As cheesy as it sounds, I just wish people understood that we are not like the disabled people out see on TV or in those “inspirational” videos all over Facebook. We are humans just like everybody else. Multifaceted human beings capable of just as much emotion, beauty, and intelligence, as anybody else, and yes, that includes nonverbal persons with disabilities or children. The small amount of representation that disabled people get in the media is not adequate enough to show all sides to our story, and is frequently extremely inaccurate. These pervasive images and stories are taught to children from a young age and toted as “disability representation” far before someone is likely to meet or make friends with a disabled person. To add to this cycle, a lot of people just straight up won’t make friends with a disabled person because their knowledge of us is limited, scary, and incorrect.

So I just want people to know that they can’t know us from a quick google search about our condition or a few re-watches of The Fault In Our Stars. Disability is as different as hair color, personality, style, and race. Making assumptions about us won’t do you any good, as you will quickly learn that most of them are wrong. So instead of assuming that you know us, just ask. It’s much better than awkwardly staring across the room or running away cause you think you can “catch” my disease.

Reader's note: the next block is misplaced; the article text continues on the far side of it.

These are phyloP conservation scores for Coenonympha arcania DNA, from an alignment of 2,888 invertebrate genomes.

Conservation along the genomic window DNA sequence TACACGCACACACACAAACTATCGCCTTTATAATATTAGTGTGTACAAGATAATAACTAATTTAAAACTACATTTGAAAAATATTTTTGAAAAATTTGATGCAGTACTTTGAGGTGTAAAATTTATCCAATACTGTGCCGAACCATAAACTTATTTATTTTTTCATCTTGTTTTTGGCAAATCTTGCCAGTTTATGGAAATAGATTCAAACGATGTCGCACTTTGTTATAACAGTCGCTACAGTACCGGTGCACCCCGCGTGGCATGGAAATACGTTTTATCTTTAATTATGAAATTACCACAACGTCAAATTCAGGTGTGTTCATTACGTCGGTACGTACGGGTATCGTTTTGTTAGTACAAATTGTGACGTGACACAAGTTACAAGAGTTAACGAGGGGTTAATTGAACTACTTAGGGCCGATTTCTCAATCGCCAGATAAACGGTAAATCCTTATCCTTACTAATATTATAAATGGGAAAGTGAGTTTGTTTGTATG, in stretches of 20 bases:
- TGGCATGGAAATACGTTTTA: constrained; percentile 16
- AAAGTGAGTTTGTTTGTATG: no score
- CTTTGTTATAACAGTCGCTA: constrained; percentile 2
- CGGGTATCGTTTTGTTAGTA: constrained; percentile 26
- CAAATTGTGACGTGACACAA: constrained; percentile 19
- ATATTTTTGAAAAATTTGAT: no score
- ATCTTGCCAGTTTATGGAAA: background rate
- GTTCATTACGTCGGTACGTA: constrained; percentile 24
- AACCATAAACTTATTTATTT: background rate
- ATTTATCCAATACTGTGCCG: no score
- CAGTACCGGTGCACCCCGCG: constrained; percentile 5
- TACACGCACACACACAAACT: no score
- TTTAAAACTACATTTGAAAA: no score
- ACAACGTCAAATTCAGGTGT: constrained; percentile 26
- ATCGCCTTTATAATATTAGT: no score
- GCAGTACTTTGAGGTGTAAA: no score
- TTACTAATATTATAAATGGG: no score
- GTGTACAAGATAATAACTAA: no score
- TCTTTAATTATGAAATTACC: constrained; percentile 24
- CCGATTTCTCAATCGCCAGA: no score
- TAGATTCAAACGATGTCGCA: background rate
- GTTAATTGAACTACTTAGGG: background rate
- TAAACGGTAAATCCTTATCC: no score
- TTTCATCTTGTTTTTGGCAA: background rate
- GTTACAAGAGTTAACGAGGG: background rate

What do you identify more with? Being a POC or your disability?

This is a tough question because I can’t say that I prioritize one aspect of my identity over another. I feel like my disability probably affects me more on a daily basis, if only because I can avoid discrimination due to my race by staying home whereas my disability exists even in my private spaces. However, from an emotional side of things I have been a person of color my whole life, while I didn’t become disabled until I was in my teens.

With that in mind, I’d say I probably hold on more strongly to my cultural identity than my disability, because I have had more experience with it. While I am constantly learning something new about the disability community, I don’t often feel confused when it comes to Hispanic culture as it has been part of my life forever and I don’t know any different.


Do you think racism & ableism are equally oppressive, in your experience.

Okay. I feel like both of them are terrible and I don’t want to diminish anyone’s struggle, but having experienced both I kind of feel like ableism is more oppressive. The reason being that racism alone is attacking a person for their skin color, but that person is able-bodied and they may have both the energy and resources to fight back. However, a lot of us with disabilities are financially wrecked, with little to no independence. When we experience mistreatment, our options are very limited, and we often struggle to find the physical means to accomplish our retribution.

So what you end up with is a group of people who are simultaneously oppressed while also being limited in how they can fight that oppression. Now, there are obviously disabled People who are fighting for our rights every day and I am forever inspired by their perseverance and audacity, but when it comes down to it, someone with a severe and chronic disabling condition will find limitations to their activism. They will have more road blocks to overcome and more stigmas to fight, and some of them will be at an intersection of multiple minorities like being both disabled and a person of color. All of these factors stack up high against us and while they aren’t impossible to overcome they are a lot of work. Work that some of us just simply cannot accomplish for various reasons.